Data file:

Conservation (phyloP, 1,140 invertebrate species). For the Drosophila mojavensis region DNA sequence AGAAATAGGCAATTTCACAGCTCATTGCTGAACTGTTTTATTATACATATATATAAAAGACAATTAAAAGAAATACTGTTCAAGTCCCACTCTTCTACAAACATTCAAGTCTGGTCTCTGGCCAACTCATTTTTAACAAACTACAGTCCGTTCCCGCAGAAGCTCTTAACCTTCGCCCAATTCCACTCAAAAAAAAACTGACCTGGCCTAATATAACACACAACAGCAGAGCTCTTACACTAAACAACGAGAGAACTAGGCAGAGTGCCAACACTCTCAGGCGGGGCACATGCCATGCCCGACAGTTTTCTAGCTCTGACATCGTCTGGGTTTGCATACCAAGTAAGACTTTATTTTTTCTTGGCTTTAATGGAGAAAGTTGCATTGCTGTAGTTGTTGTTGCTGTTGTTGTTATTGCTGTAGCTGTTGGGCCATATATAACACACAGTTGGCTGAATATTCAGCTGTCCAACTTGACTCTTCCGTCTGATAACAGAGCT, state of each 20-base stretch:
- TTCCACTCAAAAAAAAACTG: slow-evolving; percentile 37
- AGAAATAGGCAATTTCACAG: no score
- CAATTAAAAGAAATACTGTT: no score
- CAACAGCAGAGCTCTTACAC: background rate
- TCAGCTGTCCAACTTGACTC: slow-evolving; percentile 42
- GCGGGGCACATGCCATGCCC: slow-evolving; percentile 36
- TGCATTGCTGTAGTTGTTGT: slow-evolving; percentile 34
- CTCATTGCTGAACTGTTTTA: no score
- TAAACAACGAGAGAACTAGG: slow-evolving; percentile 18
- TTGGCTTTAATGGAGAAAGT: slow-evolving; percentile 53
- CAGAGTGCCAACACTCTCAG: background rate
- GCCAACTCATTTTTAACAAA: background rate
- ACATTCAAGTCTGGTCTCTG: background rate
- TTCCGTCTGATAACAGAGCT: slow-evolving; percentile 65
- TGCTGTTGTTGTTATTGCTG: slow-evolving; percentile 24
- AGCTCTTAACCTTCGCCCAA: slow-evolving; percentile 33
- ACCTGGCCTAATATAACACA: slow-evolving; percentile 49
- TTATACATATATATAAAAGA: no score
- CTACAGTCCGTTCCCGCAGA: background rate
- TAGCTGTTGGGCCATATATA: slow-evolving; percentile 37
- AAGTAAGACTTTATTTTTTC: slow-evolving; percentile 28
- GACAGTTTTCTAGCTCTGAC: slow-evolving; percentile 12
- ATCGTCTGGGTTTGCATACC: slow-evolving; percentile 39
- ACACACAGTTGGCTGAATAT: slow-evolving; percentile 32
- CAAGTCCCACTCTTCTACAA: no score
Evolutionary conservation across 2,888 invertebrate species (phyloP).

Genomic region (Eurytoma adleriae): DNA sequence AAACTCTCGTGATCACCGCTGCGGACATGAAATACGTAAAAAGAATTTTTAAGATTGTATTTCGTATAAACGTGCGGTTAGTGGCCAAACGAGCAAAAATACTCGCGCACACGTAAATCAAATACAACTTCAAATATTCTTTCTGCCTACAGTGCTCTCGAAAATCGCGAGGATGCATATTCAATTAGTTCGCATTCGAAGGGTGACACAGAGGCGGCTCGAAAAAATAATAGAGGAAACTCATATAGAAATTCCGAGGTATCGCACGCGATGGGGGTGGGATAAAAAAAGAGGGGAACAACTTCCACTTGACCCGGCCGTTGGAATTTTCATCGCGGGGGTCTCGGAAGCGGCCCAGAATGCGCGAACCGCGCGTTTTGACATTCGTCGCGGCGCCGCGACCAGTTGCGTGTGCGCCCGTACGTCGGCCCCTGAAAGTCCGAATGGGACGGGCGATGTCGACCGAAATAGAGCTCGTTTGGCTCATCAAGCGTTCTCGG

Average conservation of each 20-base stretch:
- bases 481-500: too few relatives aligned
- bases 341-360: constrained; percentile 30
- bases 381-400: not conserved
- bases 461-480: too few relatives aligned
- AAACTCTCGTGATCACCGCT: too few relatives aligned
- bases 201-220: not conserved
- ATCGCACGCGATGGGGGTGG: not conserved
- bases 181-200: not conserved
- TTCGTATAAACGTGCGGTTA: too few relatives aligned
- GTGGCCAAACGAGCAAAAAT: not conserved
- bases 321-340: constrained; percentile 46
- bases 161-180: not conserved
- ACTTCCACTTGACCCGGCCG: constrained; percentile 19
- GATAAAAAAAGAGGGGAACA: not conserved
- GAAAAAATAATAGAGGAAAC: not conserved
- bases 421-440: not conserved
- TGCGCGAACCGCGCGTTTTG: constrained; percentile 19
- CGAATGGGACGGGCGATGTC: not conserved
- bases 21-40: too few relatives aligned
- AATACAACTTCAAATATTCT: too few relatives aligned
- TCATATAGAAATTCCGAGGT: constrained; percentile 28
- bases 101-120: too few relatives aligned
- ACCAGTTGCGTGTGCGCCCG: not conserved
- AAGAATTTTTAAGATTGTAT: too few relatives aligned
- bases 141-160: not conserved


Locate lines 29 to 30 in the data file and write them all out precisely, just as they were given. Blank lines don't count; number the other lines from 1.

Average conservation of each 20-base stretch:
- bases 481-500: too few relatives aligned